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Russia Recognizes Independent Crimea; U.S. And EU 'Stand Firm' With Ukraine

A pile of the votes cast Sunday in Simferopol, Ukraine, the regional capital of Crimea.
Dan Kitwood
Getty Images
A pile of the votes cast Sunday in Simferopol, Ukraine, the regional capital of Crimea.

Updated at 3:10 p.m. ET.

Russia has officially recognized Crimea as a sovereign independent state, after President Vladimir Putin signed a decree to that effect late Monday, according to a release from the Kremlin. The decree takes effect immediately, naming "the Republic of Crimea, in which the city of Sevastopol has a special status."

Russian-backed RT News reports that Crimea's parliament on Monday "unanimously voted to integrate the region into Russia."

Putin is slated "to address a joint session of parliament Tuesday where he could announce that Russia is annexing Crimea," NPR's Michele Kelemen reports.

Update at 2:15 p.m. ET: U.S. And European Sanctions

The U.S. and its European Union allies are "going to stand firm in our unwavering support for Ukraine," President Obama said Monday as he again condemned "Russia's decision to send troops into Ukraine" and said the U.S. will not recognize Crimea's bid to split off and join the Russian Federation.

Obama also confirmed reports from earlier in the day that the U.S. has joined the EU in expanding the sanctions on some Russian and Crimean officials who stand accused of undermining the sovereign integrity of Ukraine.

If Russia continues to intervene in Ukraine's affairs and take steps that might lead to the annexation of Crimea, it will only "further isolate" itself from the rest of the world community, Obama said.

The president also repeated that there is "still a path to resolve this situation diplomatically," which he said would include "Russia pulling its forces back to their bases" and the presence of international monitors in Ukraine.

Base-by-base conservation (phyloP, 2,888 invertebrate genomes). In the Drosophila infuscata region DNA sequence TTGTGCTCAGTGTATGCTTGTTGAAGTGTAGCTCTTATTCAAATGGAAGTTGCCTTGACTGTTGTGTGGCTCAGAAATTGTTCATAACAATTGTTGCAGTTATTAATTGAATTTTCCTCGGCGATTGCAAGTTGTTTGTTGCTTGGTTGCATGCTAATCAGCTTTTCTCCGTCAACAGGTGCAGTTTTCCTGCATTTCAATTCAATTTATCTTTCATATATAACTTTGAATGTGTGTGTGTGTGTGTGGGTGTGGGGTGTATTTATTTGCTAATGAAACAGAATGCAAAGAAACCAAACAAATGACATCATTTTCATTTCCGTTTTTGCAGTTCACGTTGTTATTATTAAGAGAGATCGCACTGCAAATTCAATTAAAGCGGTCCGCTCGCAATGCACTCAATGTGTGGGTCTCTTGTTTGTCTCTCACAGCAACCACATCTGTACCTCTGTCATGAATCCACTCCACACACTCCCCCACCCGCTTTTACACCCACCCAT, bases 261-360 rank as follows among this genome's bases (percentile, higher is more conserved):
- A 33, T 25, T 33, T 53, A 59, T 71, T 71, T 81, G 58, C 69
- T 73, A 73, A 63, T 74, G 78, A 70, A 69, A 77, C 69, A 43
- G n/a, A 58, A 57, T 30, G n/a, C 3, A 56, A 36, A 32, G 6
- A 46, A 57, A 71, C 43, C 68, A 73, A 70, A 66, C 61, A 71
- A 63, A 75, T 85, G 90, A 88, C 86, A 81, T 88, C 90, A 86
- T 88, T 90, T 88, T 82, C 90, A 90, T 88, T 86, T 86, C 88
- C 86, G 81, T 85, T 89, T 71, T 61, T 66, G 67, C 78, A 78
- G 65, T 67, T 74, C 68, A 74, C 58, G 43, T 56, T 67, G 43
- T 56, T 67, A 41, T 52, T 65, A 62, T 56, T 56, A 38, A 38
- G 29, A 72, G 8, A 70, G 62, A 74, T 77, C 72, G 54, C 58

Obama's words followed Sunday's referendum in Crimea on whether to split from Ukraine and join the Russian Federation. Officials there say the referendum was overwhelmingly approved.

As you can see in our original post (below) and earlier updates, however, there's evidence that some Crimeans either boycotted the vote or were intimidated by supporters of the referendum.

Also Monday, the former U.S. ambassador to Russia told NPR's Robert Siegel that Russian President Vladimir Putin's "most important foreign policy objective" has been derailed by events in Ukraine.

Michael McFaul, who left the ambassador's post in Moscow last month to return to his teaching post at Stanford, says that when pro-Russian President Viktor Yanukovych of Ukraine fled his country, that threw into doubt Putin's plan for a "Eurasian" economic zone, including Ukraine, to compete with the European Union.

Now, McFaul said, "I think he's [Putin] lost Ukraine forever. He may have won Crimea, but he's lost the res of Ukraine. I don't think there's any chance that they'll be interested in joining his Eurasian economic union."

We updated this post with McFaul's comments at 2:15 p.m. ET. More from the conversation with him is due on Monday's All Things Considered. Click here to find an NPR station that broadcasts or streams the show.

Update at 10 a.m. ET. U.S. Sanctions Set.

Reuters reports that:

"President Obama [on Monday] imposed sanctions on 11 Russians and Ukrainians blamed for Russia's military incursion into Crimea, including two top aides to Russian President Vladimir Putin.

"Obama's order freezes any assets in the United States and bans travel to the 11 individuals named as responsible for the Russian move into Crimea. Among those sanctioned were ousted Ukraine President Viktor Yanukovich and Putin aides Vladislov Surkov and Sergei Glazyev."

The wire service is live blogging here.

This news follows an earlier announcement of sanctions being imposed by the European Union.

Update at 9 a.m. ET. European Union's Sanctions Set.

The Associated Press just moved this bulletin:

"EU foreign ministers impose travel bans, asset freezes on 21 people linked to Ukraine unrest."

Reuters writes from Brussels that: